Renews Call To Separate Canal System From Thruway Authority
As New York State Thruway Authority officials postponed a scheduled meeting for the second time in five days that may have included a vote to approve a 45 percent increase on three-axel vehicles, Senator Patrick M. Gallivan (R,C,I – Elma), chairman of the Senate’s Commerce, Economic Development and Small Business Committee, urged the Thruway Authority Board to explore other options to avoid a toll increase and consider his proposal to separate the State’s Canal System from the Thruway Authority.
“A toll increase would be detrimental to the State’s still rebounding economy, serving to raise consumer costs for goods being shipped across New York and forcing trucks to forgo the Thruway in favor of local roads that are far less suited to withstand commercial vehicle traffic,” Gallivan said. “The Thruway needs to look at spending less rather than increasing revenue to meet its budget gap, and I implore them to again consider my proposal to alleviate the Thruway Authority of its cost obligations for the canal system.”
The Thruway Authority has claimed that the toll hike is needed to cover a $90 million budget deficit. The New York State canal system has been under the umbrella of the New York State Thruway Authority since 1992, consuming more than $1 billion of the Thruway Authority’s resources over that period. Separating the canal system from the Thruway Authority would have saved the Thruway Authority nearly $107 million in combined operating and capital expenses in 2012, and would realize similar annual savings in future years. Thruway tolls were increased in 2005, 2008, 2009 and 2010.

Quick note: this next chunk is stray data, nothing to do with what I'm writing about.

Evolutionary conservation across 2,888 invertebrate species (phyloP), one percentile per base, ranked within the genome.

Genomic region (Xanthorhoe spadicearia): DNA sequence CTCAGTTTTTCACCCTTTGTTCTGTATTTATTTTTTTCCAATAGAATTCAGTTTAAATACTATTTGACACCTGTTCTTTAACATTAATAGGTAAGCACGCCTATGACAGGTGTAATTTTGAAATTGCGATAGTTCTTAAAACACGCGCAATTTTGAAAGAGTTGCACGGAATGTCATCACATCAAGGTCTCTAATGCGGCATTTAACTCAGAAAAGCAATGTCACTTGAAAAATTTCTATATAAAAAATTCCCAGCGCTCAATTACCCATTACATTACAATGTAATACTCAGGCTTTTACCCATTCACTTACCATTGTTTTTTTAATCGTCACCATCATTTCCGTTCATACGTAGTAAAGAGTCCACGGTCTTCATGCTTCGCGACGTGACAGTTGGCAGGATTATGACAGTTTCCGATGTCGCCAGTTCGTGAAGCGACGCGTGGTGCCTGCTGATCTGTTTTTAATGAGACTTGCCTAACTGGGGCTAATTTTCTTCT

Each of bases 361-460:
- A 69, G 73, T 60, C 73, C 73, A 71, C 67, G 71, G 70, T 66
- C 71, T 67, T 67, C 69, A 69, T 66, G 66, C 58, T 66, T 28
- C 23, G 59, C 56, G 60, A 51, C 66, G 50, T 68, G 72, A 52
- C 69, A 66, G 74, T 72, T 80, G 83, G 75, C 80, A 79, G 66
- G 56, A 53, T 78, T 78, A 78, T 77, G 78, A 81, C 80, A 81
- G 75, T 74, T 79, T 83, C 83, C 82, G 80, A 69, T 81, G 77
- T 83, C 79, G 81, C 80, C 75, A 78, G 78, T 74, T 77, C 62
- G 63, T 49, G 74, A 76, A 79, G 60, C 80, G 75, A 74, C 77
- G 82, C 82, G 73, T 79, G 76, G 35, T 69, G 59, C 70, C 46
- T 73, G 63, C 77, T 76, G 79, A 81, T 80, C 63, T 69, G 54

Galllivan’s plan would place the canal system under the control of the New York State Department of Transportation, thereby subjecting its cost and operation to legislative oversight through the annual state budget process. Gallivan also sent a formal letter to the Chairman of the Thruway Authority, Howard Milstein, in September calling on the Thruway Authority’s board to endorse his proposal and agree to bridge any remaining budget gap through cost savings, not toll increases.
“As evidenced at hearings conducted throughout the State, the public, the business community, and elected officials from both parties are unified in their opposition to any planned toll increase,” Gallivan said. “The Thruway Authority needs to examine every way imaginable to cut costs and avoid a toll hike.”
Gallivan has been an outspoken critic of the toll increase since it was proposed in May, submitting a formal letter of opposition to the Thruway Authority in July, and reiterating his opposition in August through formal testimony put forth at a public hearing conducted by the Thruway Authority.
Formal Legislation to sever the New York State Canal System from the Thruway Authority, S.7850, was introduced in September.